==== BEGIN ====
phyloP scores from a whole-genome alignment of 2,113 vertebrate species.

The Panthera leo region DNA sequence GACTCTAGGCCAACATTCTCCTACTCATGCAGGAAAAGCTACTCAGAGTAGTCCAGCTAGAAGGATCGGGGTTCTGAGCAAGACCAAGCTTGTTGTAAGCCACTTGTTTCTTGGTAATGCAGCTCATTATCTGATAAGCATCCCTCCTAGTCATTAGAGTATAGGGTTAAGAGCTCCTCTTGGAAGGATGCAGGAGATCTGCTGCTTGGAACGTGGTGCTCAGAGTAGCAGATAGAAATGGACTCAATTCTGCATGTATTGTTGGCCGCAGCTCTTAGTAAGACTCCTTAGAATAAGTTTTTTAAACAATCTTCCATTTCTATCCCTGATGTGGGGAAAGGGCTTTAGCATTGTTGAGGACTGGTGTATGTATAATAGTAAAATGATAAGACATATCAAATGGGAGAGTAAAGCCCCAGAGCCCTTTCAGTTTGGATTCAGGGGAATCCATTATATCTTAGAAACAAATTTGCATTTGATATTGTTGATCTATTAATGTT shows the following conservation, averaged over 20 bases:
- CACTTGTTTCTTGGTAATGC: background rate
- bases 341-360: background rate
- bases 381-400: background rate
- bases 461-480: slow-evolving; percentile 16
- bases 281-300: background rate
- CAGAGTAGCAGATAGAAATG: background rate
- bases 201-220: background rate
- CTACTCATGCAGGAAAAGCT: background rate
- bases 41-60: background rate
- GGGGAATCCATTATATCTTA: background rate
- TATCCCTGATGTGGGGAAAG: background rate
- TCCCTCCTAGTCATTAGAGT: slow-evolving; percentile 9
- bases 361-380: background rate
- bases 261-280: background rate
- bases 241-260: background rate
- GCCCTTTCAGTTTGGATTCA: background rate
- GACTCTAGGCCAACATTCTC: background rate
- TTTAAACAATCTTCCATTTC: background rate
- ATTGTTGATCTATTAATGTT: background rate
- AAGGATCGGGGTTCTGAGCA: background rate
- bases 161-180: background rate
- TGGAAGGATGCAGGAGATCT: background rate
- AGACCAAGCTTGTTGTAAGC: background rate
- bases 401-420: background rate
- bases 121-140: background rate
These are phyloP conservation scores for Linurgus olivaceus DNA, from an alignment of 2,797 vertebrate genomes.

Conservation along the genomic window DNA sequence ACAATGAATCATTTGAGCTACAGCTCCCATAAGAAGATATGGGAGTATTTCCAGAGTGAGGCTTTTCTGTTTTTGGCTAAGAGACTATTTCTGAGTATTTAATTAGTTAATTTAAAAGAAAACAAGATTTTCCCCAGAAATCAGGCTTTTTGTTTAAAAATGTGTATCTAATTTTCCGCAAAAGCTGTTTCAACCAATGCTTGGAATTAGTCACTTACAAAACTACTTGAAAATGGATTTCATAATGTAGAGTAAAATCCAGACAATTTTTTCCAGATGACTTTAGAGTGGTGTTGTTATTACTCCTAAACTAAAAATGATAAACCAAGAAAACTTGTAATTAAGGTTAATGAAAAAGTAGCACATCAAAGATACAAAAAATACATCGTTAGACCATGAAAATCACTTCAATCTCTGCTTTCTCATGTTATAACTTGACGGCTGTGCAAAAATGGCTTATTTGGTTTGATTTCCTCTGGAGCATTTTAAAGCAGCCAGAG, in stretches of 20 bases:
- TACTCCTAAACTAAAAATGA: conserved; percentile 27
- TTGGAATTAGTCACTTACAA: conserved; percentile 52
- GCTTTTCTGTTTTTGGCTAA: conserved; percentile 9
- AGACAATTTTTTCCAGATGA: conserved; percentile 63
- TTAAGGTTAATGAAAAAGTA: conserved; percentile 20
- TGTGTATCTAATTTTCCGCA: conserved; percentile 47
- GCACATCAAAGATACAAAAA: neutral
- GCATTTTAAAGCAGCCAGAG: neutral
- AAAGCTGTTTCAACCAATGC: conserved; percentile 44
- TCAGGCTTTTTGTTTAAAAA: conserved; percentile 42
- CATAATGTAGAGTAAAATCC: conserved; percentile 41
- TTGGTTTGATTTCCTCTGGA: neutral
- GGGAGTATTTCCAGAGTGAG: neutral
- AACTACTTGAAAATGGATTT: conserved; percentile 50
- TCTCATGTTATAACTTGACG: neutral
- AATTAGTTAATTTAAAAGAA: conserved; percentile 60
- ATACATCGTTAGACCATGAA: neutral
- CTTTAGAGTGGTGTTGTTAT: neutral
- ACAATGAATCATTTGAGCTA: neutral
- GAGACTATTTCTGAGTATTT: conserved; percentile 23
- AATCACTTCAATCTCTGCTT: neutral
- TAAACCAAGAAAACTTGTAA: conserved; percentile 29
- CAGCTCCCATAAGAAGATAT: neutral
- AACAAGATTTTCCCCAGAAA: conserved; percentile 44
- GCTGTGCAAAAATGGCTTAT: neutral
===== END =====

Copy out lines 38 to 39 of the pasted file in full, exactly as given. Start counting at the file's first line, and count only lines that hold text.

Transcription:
- AAAGCTGTTTCAACCAATGC: conserved; percentile 44
- TCAGGCTTTTTGTTTAAAAA: conserved; percentile 42